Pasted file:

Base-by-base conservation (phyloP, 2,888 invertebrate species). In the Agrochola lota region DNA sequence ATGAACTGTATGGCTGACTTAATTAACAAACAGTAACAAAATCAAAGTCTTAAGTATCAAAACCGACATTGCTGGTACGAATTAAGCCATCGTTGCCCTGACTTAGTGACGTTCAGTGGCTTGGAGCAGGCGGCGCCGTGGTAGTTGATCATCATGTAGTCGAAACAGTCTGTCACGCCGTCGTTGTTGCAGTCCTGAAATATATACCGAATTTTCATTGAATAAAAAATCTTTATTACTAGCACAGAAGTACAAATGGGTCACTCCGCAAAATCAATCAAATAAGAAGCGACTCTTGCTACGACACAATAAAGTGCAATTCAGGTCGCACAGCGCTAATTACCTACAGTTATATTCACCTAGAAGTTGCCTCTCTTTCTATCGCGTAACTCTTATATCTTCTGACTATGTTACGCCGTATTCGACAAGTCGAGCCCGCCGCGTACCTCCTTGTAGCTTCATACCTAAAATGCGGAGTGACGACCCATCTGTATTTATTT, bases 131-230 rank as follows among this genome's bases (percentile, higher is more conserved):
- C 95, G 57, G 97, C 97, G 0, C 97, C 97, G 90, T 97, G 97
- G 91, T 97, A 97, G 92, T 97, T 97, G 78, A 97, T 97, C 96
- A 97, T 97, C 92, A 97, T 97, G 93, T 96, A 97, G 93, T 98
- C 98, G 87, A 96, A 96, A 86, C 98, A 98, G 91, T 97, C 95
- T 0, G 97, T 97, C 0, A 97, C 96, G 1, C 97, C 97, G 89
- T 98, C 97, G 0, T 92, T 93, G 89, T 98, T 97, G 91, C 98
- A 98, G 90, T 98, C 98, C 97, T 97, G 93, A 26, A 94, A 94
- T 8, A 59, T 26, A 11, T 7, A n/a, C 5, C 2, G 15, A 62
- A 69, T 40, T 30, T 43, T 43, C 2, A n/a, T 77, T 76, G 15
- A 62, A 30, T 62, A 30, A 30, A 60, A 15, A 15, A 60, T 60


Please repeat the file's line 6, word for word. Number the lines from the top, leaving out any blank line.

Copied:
- T 0, G 97, T 97, C 0, A 97, C 96, G 1, C 97, C 97, G 89